Fed to Remain on its Hiking Path

Last Week: Interest rates traded slightly higher as equities fell on the week amid volatile trading, driven mainly by increasing political and economic uncertainty. Yields on the US 10-year Treasury note drifted higher to 2.89% from 2.86% last week while 1-month LIBOR continued its March higher to 2.45% from 2.42% this time last week. Oil fell $2 to $51.60, as the US Dollar strengthened, and Gold fell. Volatility, as measured by the Chicago Board Options Exchange Treasury Volatility Index (TYVIX), fell to 3.66 from 4.38 a week ago.

Growing signs of a slumping Chinese economy spurred trade talks forward. China resumed purchases of US soybeans and crude oil while rolling back tariffs on US-made autos to their pre–trade war level of 15% from 40%. These concessions and China’s seeming desire to engage more deeply with the US on trade seems to be driven by a sharp decline in domestic economic activity. Chinese auto sales have fallen for five straight months and could post their first year-over-year decline since the early 1990s. Retail sales reflected the slump in auto sales, only rising 8.1% year over year in November compared with forecasts for a 9.0% pace. The pace of industrial production slowed more than expected in November, rising at a 5.4% year over year pace compared with October’s 5.9%. China’s moves last week are the likely start of a growing list of trade concessions, and as we’ve been saying for months now, China will ultimately cave to many US trade demands as its economy slows further.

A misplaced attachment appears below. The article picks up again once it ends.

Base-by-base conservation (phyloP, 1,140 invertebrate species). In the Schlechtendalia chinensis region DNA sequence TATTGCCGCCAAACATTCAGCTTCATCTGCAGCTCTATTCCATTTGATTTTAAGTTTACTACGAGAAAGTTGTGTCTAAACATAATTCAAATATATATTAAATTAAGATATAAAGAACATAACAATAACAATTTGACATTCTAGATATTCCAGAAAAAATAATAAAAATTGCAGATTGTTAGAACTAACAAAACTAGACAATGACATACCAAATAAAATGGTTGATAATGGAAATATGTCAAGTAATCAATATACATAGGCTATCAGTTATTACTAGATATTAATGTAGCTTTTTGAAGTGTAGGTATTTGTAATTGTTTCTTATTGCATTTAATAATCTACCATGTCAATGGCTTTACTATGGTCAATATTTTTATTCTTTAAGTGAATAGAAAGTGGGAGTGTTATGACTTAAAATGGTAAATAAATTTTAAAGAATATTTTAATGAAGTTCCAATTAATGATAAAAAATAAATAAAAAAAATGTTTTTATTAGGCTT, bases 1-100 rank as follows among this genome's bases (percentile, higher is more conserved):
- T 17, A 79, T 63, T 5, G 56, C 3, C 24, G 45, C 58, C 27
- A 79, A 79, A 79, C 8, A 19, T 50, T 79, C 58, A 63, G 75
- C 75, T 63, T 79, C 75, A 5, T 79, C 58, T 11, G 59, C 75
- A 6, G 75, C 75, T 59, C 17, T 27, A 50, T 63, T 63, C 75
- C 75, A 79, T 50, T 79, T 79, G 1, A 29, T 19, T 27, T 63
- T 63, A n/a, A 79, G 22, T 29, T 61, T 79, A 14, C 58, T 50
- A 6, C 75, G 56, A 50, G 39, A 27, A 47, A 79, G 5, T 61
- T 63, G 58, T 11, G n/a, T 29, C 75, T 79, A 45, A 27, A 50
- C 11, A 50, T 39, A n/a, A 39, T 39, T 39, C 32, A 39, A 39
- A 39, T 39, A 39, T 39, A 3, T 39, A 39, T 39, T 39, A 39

Rate caps are on sale. We’ve seen the cost of rate caps fall dramatically over the last couple of weeks, backing off outrageously high levels as interest rates came back down to earth and volatility has moderated. If you’re a floating rate lender requiring your borrower to purchase a rate cap, they’ll find the cost of such much more palatable. If you’re a floating rate borrower worried about a rise in rates, now is a good time to consider layering on some protection. Call us for details.

US data were mixed as jobless claims fell back to recent lows. One of the most helpful early warning signs of a slowing economy is a persistent rise in weekly jobless claims. Before last week, economists were becoming concerned as jobless claims edged higher week after week over the past several months. Last week’s decline to 206,000 was close to the 49-year low of 202,000 posted in mid-September and alleviated some concerns. Elsewhere, US data were mixed: Retail sales rose 0.2% in November, as expected, nudged higher as lower oil prices, and a rise in wages left more cash in consumers’ pockets to spend elsewhere. Industrial production rose a more-than-expected 0.6%, mainly driven by the utility and mining sectors. The move was a head fake however, as colder winter temperatures always boost utility activity and lower oil prices will eventually subdue the mining sector. US economic performance, and US consumers in particular, are increasingly seen as the only economic bright spot globally, as similar measures of consumer activity in Europe and Asia are lagging.